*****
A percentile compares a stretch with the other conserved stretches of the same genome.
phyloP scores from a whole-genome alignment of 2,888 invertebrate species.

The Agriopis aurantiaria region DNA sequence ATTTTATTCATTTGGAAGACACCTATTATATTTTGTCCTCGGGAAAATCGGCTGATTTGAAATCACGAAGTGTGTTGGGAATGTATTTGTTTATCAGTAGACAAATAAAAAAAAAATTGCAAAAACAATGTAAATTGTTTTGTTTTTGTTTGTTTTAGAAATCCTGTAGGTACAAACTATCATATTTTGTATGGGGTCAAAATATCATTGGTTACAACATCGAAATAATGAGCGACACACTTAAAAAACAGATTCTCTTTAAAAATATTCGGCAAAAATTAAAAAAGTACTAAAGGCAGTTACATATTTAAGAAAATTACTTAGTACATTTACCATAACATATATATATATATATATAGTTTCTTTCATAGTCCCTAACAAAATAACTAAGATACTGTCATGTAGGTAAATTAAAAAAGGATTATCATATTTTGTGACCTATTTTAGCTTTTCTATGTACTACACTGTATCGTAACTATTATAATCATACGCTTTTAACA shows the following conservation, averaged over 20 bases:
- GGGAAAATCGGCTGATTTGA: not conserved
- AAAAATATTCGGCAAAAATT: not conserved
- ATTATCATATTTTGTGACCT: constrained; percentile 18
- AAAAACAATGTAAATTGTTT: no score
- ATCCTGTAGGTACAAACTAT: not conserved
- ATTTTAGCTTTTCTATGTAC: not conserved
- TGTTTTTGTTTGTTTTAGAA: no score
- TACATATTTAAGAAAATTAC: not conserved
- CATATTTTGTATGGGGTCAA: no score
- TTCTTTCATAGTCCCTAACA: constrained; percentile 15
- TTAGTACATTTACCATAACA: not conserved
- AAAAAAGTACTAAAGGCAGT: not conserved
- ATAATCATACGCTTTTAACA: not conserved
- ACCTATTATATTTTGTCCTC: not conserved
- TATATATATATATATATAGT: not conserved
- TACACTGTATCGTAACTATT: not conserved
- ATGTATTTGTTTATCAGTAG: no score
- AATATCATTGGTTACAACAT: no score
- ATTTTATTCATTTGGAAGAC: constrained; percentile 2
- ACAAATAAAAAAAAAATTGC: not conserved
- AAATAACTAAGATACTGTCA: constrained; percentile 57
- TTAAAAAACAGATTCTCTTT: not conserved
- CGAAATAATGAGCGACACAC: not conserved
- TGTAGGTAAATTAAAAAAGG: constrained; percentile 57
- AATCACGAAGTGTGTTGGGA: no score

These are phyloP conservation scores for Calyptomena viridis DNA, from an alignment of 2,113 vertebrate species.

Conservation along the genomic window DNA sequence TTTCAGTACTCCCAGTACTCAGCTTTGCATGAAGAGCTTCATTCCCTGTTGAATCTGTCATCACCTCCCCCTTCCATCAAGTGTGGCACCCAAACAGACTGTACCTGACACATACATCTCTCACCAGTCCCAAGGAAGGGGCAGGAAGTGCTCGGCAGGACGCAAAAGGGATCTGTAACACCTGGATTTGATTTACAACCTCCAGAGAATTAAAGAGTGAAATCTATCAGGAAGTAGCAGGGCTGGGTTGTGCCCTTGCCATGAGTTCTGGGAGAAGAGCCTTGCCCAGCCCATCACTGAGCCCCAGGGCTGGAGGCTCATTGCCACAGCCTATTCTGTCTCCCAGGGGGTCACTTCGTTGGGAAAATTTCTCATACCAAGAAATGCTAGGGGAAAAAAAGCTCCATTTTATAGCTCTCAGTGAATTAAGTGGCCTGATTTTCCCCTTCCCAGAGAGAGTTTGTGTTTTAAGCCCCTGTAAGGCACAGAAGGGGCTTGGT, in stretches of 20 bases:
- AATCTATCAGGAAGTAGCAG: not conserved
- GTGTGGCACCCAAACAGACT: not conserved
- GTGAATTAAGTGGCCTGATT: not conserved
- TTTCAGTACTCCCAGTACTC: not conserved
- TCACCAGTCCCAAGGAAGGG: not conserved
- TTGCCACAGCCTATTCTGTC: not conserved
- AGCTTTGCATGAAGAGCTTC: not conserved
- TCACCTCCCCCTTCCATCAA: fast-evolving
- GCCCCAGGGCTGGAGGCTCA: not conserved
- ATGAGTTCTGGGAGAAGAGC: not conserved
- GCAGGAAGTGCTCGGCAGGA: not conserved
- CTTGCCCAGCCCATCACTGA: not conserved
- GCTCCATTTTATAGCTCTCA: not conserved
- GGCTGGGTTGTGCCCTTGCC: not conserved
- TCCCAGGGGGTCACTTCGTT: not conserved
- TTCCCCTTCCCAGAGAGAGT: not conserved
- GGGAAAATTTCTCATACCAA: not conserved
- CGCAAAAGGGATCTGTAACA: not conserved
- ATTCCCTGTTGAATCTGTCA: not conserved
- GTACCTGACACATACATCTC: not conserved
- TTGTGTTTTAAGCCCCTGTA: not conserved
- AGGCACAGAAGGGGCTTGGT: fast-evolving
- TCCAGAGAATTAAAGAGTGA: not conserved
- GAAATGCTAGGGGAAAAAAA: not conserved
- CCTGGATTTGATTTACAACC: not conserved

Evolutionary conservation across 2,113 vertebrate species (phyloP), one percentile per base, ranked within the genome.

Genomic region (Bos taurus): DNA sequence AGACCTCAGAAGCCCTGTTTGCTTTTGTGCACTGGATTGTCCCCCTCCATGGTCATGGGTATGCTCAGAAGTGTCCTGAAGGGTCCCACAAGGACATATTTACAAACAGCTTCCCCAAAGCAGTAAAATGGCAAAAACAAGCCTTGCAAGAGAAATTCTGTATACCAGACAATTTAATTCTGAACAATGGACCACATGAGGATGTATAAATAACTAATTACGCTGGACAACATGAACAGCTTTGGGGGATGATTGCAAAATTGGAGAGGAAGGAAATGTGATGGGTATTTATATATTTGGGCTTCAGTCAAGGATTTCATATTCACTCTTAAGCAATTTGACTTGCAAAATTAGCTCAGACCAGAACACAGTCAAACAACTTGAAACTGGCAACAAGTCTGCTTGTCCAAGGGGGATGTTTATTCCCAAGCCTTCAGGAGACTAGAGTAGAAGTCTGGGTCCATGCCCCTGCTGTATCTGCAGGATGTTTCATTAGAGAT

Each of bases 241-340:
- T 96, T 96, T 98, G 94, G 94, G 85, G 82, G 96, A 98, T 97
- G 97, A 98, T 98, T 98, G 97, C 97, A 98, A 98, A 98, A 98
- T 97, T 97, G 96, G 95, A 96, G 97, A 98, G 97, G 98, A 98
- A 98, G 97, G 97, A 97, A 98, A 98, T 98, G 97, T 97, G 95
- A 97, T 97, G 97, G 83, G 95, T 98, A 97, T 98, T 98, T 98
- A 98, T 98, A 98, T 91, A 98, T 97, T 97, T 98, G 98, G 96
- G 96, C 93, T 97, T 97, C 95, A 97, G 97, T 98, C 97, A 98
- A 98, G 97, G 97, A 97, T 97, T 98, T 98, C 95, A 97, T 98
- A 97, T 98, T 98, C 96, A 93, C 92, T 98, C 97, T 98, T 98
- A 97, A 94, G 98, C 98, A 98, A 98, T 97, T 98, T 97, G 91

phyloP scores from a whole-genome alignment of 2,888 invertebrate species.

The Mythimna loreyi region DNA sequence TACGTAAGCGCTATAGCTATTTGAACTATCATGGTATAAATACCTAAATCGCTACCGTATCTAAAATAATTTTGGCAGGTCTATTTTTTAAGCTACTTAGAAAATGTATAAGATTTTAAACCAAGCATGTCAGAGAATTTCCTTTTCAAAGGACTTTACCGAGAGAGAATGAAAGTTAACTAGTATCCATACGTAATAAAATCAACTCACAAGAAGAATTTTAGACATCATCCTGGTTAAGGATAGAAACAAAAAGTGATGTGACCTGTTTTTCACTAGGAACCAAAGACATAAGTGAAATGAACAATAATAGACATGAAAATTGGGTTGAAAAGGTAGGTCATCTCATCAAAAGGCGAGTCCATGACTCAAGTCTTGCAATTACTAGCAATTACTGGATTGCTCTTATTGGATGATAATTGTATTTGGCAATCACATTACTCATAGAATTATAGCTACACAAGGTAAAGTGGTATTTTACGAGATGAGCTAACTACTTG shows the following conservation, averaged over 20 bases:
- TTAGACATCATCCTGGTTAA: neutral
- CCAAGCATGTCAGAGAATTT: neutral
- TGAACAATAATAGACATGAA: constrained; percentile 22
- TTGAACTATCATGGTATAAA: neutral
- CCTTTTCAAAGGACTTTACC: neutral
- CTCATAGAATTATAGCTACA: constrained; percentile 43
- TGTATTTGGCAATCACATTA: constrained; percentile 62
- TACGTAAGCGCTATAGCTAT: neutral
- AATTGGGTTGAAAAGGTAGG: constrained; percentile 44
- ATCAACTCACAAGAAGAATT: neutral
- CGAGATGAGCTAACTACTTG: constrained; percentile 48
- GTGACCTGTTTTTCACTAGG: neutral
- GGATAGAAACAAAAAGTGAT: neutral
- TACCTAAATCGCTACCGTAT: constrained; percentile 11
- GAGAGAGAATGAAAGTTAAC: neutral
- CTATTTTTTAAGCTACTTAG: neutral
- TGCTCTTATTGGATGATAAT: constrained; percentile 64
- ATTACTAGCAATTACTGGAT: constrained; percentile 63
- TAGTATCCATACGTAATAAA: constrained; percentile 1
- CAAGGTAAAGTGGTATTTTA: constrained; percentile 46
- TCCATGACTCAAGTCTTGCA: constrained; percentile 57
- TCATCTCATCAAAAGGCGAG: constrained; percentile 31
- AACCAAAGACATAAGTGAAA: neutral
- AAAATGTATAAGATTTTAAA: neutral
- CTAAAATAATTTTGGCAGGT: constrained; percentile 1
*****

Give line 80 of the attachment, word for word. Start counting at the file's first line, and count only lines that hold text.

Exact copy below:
- ATCAACTCACAAGAAGAATT: neutral